MEMBER 14 writes:
"Just received one of those letters from the ATO with a list of clients who are supposedly outside the ATO benchmarks. Sorry ATO, you have got it wrong big time. There is a perfectly reasonable explanation for each and every variance and it is NOT the cash economy. Most businesses listed have more than one division but guess what, you can only put in one ANZSIC code!!!
The second point is that the year in question was 2010. The ATO should have a look and note that business in 2010 was suffering a delayed fallout from the global financial crisis and in Queensland it had started raining on 10 February 2010 and did not stop all year. That had a MAJOR effect on all outdoor businesses including construction.
Get Real ATO."
MEMBER 15 writes:
"We had a letter from the ATO stating that our practice had a number of clients operating in high risk cash economy industries & then listed a small number who did not conform to the bench marks. How can the ATO collect accurate data when the ANZSIC codes lump a range of services under one code? Look at 85310 - a dental clinic, a Dental Hospital, a Dental Surgeon are all grouped with specialists - Orthodontist, Oral Pathologist, Prosthodontist etc. Is this comparing like with like? Where is the reality of this? How can the published benchmarks be credible? What is the difference between 46100 Delivery Service Road and Courier Service 51020?"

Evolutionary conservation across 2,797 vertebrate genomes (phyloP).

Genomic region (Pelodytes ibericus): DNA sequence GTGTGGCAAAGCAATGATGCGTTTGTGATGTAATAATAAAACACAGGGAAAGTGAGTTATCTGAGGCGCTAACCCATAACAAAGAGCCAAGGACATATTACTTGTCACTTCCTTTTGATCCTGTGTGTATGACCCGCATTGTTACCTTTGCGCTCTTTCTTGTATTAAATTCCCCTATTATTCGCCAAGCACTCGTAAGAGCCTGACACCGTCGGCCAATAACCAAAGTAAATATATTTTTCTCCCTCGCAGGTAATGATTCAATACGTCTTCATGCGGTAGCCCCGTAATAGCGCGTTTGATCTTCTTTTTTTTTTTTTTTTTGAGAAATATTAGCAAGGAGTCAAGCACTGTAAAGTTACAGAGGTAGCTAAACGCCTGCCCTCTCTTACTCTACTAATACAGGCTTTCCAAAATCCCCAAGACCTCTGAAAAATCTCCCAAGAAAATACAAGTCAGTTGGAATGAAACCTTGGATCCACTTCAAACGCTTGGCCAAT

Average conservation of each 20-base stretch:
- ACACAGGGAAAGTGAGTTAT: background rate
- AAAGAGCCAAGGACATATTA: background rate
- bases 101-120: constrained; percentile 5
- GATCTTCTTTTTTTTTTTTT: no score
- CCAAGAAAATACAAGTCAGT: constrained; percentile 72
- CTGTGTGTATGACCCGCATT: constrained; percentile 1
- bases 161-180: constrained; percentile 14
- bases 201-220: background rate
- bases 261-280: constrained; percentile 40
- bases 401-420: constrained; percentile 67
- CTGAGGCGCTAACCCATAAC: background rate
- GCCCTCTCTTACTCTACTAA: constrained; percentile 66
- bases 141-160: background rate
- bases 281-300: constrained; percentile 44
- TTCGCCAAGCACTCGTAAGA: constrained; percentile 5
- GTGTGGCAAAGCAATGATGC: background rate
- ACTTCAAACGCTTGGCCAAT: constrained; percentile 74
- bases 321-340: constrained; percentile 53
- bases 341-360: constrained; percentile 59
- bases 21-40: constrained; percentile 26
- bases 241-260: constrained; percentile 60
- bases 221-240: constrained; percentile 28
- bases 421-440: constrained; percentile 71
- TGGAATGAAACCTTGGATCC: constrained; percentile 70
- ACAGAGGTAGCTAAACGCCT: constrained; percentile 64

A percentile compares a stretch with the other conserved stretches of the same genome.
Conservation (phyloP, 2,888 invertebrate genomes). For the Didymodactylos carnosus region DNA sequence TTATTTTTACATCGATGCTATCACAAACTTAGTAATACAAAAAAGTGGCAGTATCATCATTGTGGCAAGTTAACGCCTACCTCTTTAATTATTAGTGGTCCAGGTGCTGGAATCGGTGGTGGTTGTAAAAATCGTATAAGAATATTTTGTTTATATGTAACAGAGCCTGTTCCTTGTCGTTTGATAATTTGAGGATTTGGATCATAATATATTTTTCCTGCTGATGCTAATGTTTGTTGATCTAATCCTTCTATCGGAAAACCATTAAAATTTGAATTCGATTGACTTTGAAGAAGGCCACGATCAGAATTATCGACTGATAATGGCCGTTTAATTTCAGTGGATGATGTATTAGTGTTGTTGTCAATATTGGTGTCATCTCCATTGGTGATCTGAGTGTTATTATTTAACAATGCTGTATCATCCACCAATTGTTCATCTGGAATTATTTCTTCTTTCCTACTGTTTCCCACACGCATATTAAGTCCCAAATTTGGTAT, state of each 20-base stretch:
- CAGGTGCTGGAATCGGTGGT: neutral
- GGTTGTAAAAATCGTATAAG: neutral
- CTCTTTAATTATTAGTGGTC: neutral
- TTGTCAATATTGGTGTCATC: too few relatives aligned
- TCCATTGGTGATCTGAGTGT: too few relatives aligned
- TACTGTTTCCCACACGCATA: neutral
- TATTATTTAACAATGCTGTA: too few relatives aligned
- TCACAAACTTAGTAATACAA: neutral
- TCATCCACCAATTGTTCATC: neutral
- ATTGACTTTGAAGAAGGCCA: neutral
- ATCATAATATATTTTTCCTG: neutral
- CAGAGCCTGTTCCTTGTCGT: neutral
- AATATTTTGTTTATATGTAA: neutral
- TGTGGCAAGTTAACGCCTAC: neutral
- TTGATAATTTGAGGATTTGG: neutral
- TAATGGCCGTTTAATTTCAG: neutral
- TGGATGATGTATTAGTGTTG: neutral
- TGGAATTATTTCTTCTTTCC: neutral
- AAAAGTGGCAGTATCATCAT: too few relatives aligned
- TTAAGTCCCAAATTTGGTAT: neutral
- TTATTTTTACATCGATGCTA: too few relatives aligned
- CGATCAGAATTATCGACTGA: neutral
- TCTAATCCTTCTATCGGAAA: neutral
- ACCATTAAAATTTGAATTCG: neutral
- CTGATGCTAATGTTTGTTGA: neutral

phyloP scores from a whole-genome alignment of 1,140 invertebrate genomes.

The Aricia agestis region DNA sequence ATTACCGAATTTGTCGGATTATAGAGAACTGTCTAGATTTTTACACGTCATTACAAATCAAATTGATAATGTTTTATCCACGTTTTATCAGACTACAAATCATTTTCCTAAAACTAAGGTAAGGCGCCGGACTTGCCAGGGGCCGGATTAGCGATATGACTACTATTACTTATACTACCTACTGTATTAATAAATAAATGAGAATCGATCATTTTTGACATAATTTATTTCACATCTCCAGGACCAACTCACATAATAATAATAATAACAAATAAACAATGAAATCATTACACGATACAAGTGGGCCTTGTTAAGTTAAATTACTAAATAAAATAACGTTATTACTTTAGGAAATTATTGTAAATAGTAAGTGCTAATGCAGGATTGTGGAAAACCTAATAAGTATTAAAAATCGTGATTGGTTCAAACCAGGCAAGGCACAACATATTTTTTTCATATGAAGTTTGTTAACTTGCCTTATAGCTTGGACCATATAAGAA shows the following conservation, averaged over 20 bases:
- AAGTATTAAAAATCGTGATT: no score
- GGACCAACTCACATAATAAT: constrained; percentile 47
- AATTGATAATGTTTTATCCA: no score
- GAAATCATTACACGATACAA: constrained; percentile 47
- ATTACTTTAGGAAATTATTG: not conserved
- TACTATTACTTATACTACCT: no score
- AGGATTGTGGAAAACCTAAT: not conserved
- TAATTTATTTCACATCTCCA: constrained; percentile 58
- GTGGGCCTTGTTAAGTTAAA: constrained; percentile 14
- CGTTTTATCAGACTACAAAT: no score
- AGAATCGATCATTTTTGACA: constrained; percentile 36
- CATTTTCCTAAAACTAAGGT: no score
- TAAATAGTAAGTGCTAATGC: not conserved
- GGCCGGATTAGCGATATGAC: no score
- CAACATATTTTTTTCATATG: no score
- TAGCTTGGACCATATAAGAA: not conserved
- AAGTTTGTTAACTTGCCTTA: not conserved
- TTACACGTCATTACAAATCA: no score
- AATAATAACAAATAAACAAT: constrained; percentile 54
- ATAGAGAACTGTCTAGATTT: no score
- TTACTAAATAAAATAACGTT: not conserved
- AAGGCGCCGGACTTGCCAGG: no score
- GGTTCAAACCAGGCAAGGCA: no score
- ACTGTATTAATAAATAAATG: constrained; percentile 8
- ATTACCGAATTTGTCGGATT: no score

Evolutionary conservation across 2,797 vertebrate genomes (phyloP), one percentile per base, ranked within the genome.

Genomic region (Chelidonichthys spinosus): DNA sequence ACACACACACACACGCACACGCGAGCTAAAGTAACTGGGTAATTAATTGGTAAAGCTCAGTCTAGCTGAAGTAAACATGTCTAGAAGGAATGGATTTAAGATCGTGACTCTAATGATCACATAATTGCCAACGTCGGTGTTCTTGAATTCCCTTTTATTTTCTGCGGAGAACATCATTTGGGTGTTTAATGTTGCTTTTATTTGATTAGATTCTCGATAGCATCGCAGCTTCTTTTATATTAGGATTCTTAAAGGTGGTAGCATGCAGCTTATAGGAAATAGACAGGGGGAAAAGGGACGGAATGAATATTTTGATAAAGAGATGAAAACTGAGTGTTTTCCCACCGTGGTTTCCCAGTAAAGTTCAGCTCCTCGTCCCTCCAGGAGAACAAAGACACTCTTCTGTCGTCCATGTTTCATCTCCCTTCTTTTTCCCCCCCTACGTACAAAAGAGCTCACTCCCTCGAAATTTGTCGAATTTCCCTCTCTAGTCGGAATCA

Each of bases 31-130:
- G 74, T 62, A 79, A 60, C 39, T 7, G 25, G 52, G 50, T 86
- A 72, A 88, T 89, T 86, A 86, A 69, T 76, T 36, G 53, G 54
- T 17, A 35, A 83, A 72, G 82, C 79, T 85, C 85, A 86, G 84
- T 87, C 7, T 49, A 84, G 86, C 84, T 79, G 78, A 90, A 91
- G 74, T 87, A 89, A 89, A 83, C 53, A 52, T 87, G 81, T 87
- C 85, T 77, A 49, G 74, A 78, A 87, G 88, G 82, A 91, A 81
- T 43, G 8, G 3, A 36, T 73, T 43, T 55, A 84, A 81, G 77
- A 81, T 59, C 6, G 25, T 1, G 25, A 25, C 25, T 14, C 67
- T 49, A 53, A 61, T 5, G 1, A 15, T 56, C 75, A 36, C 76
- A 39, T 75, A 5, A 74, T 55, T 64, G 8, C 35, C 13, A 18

THE TAX INSTITUTE'S TAX COUNSEL STEPHANIE CAREDES COMMENTS: "As Members may already be aware, The Tax Institute is preparing a submission to the Inspector General of Taxation in relation to the benchmarking issue. The Tax Institute welcomes Member feedback in relation to this issue. If you would like to provide any comments on a confidential basis, please email them to TaxPolicy"